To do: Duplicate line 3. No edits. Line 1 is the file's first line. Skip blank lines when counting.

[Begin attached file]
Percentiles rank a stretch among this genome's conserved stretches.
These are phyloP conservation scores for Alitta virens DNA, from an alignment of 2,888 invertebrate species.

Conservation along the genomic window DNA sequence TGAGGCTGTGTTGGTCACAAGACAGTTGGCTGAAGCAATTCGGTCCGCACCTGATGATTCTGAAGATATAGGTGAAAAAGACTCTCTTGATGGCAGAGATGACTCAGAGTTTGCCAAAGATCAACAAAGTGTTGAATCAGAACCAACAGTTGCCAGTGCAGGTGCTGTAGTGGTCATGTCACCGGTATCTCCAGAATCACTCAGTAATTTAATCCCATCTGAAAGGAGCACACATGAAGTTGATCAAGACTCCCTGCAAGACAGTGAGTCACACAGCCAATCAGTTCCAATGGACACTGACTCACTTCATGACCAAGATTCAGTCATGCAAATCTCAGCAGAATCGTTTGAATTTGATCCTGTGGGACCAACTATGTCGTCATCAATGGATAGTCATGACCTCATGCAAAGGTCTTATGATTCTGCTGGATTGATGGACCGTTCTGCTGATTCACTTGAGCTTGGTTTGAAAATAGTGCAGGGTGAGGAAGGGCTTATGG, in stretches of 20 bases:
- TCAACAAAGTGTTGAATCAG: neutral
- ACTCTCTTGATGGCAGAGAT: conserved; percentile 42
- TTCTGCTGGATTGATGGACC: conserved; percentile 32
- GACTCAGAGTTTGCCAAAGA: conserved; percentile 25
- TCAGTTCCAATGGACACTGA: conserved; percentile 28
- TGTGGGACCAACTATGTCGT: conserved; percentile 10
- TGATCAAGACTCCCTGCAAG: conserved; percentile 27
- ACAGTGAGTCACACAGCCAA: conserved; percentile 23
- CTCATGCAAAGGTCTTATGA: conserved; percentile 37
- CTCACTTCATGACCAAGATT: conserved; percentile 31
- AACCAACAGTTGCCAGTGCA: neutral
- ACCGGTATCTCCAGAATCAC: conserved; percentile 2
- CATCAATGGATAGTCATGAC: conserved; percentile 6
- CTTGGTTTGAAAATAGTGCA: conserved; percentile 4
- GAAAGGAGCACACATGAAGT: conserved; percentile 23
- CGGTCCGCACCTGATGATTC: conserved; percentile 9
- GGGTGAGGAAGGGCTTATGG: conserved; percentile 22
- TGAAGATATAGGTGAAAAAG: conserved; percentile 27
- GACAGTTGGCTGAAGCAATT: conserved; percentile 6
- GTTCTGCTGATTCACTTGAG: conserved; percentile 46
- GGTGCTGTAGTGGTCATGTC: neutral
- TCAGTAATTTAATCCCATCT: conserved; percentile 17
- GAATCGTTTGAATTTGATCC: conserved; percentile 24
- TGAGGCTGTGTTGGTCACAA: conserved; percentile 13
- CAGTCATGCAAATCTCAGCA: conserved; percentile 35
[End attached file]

Conservation along the genomic window DNA sequence TGAGGCTGTGTTGGTCACAAGACAGTTGGCTGAAGCAATTCGGTCCGCACCTGATGATTCTGAAGATATAGGTGAAAAAGACTCTCTTGATGGCAGAGATGACTCAGAGTTTGCCAAAGATCAACAAAGTGTTGAATCAGAACCAACAGTTGCCAGTGCAGGTGCTGTAGTGGTCATGTCACCGGTATCTCCAGAATCACTCAGTAATTTAATCCCATCTGAAAGGAGCACACATGAAGTTGATCAAGACTCCCTGCAAGACAGTGAGTCACACAGCCAATCAGTTCCAATGGACACTGACTCACTTCATGACCAAGATTCAGTCATGCAAATCTCAGCAGAATCGTTTGAATTTGATCCTGTGGGACCAACTATGTCGTCATCAATGGATAGTCATGACCTCATGCAAAGGTCTTATGATTCTGCTGGATTGATGGACCGTTCTGCTGATTCACTTGAGCTTGGTTTGAAAATAGTGCAGGGTGAGGAAGGGCTTATGG, in stretches of 20 bases: